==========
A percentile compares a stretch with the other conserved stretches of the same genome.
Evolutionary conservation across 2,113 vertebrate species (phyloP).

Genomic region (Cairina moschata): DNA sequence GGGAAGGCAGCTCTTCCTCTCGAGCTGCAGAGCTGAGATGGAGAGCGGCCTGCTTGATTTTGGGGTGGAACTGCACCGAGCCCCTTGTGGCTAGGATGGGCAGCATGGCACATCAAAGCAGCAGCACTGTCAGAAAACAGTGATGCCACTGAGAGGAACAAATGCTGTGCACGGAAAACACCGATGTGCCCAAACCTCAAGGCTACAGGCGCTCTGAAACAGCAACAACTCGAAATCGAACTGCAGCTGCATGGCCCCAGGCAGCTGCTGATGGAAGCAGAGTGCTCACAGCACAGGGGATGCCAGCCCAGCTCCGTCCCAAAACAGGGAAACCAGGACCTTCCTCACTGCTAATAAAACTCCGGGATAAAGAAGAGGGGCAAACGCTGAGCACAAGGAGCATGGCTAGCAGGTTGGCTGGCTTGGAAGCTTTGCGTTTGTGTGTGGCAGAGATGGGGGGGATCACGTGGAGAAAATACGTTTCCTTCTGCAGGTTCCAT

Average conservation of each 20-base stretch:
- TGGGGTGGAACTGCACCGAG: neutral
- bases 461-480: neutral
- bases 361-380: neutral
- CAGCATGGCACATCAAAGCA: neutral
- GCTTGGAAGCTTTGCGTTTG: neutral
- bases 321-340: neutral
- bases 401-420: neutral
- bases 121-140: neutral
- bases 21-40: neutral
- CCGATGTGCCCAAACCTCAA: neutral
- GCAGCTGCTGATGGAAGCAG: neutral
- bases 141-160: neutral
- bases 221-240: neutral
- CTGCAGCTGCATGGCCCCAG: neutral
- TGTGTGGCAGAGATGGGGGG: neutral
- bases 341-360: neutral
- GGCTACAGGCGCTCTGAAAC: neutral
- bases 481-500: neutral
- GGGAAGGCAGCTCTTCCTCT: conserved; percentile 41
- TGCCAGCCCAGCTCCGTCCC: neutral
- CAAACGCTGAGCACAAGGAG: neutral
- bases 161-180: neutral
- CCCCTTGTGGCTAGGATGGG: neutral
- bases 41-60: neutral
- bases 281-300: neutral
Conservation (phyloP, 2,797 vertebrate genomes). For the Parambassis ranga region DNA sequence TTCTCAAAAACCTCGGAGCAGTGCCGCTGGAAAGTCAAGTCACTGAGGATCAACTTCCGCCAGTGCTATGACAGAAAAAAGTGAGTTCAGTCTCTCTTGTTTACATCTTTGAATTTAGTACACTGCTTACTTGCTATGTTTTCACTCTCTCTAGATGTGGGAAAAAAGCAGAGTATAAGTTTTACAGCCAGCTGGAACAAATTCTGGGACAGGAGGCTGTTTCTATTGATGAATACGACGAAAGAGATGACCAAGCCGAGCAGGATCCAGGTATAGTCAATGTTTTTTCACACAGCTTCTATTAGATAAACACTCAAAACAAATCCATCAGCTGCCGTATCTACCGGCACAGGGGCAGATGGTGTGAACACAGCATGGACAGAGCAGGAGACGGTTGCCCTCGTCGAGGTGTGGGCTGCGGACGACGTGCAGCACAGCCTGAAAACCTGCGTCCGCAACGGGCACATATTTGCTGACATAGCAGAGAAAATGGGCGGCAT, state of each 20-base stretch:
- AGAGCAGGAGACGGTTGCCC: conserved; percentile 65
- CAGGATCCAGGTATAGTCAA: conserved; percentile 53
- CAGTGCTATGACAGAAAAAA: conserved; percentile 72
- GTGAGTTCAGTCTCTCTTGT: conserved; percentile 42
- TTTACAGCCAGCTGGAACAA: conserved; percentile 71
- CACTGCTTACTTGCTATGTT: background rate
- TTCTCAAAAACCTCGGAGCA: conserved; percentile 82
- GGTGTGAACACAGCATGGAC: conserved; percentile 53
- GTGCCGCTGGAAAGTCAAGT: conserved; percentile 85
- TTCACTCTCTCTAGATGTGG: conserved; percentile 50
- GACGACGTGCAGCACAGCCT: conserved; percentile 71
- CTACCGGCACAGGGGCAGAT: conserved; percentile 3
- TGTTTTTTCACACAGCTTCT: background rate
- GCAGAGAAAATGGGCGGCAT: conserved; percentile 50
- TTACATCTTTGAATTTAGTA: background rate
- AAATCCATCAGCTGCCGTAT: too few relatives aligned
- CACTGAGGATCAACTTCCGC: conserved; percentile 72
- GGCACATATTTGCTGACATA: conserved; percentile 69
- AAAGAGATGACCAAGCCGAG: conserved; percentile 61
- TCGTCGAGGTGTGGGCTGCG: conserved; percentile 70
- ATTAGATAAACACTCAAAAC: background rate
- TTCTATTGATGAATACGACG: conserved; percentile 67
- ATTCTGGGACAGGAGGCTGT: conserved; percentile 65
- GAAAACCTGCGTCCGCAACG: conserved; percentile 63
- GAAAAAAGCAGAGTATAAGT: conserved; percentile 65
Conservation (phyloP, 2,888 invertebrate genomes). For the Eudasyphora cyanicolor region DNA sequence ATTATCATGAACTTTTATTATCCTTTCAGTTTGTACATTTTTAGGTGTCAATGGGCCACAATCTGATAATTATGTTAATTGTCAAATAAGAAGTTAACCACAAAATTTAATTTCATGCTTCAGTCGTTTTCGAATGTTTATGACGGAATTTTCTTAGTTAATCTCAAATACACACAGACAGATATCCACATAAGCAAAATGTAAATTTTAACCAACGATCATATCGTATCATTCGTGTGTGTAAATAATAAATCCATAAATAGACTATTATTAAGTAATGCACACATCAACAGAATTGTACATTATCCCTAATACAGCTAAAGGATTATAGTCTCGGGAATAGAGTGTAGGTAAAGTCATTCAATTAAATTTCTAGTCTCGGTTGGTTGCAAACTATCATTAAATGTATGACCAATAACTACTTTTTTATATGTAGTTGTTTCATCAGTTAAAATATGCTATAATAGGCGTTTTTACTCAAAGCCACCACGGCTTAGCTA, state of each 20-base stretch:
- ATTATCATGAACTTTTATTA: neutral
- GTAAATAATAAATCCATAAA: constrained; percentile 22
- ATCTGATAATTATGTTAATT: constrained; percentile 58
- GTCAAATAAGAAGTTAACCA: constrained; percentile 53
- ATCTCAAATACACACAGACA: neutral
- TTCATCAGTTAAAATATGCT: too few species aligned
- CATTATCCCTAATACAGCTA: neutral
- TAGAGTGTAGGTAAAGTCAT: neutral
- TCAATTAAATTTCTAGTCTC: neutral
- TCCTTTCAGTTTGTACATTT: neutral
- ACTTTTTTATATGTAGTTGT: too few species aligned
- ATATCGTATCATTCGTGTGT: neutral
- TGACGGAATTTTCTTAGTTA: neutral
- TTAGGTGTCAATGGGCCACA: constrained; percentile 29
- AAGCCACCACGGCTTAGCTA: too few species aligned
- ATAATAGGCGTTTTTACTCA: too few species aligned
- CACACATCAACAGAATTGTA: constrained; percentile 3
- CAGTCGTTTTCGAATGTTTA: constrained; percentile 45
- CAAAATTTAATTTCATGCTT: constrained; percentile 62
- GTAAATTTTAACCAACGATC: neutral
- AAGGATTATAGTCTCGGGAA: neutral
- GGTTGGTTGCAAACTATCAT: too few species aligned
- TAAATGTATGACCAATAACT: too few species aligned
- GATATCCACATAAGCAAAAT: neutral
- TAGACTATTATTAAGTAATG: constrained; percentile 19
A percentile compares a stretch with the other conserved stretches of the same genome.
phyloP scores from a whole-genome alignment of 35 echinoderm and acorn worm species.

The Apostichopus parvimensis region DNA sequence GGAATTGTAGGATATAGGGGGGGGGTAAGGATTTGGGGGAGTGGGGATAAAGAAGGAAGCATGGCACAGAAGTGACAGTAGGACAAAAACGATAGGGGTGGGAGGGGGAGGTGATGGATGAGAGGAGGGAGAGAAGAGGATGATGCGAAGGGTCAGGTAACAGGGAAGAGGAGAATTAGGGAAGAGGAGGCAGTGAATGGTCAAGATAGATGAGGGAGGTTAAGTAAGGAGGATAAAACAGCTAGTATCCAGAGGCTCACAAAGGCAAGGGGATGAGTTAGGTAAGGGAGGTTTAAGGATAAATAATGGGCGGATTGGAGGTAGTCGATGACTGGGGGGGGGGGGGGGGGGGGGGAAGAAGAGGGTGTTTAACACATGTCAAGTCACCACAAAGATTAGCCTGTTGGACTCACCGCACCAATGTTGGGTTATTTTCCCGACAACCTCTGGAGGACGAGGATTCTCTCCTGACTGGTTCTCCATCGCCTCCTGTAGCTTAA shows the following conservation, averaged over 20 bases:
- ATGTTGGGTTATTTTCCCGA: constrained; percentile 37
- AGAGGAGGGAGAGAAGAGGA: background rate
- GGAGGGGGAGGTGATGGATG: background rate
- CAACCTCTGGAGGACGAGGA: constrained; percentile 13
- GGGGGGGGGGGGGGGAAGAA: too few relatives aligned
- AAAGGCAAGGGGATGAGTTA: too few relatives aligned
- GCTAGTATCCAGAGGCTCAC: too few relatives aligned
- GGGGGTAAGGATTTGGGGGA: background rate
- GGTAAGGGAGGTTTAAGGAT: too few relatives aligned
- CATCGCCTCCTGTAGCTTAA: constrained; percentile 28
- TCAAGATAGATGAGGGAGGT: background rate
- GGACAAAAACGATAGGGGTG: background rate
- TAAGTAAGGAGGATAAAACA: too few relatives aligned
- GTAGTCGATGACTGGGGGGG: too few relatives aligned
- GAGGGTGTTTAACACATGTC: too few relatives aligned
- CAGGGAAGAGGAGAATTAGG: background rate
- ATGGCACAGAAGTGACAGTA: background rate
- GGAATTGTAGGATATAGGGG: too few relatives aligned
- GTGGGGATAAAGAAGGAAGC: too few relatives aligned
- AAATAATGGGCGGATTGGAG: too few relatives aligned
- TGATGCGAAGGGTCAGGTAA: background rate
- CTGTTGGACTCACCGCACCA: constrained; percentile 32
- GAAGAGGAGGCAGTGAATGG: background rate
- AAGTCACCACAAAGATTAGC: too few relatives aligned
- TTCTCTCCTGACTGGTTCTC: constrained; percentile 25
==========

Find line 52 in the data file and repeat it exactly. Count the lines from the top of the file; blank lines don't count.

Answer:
- TTCTATTGATGAATACGACG: conserved; percentile 67